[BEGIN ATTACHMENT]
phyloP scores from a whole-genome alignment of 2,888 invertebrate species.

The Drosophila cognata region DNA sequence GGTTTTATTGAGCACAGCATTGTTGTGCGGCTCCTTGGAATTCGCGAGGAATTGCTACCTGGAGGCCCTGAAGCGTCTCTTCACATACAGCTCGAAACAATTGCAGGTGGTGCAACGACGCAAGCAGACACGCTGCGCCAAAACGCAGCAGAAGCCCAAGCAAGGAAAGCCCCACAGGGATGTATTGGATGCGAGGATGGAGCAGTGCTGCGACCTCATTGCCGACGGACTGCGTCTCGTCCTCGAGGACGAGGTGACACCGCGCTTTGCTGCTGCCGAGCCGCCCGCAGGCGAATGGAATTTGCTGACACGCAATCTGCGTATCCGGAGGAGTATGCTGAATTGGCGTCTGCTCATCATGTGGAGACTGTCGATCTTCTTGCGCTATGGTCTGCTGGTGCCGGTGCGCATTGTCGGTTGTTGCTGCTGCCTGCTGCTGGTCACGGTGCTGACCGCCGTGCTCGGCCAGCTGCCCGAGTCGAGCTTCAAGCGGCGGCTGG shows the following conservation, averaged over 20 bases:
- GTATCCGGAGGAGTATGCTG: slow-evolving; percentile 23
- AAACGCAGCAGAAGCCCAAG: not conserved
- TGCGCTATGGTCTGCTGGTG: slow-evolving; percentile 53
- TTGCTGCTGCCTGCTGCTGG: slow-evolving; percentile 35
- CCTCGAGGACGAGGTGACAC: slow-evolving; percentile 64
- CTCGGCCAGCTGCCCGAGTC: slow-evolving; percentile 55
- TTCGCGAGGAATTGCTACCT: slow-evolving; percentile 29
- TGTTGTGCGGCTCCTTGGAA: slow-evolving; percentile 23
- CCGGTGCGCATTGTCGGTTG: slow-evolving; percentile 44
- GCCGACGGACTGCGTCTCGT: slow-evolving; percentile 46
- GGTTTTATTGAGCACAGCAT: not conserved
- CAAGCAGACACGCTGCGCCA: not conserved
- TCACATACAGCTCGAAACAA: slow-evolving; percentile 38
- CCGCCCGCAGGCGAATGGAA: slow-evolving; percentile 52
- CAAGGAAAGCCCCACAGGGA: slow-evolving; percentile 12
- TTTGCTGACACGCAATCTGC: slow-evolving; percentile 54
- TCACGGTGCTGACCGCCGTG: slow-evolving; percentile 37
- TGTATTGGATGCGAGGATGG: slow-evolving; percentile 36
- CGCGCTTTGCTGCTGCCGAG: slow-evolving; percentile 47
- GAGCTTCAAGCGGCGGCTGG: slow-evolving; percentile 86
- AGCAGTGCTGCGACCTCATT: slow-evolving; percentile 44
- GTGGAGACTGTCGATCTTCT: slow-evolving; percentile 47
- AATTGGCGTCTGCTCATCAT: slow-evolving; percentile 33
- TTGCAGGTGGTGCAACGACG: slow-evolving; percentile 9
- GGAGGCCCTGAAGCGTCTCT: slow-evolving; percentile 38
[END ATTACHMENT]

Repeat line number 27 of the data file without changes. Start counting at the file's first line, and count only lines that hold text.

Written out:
- GGAGGCCCTGAAGCGTCTCT: slow-evolving; percentile 38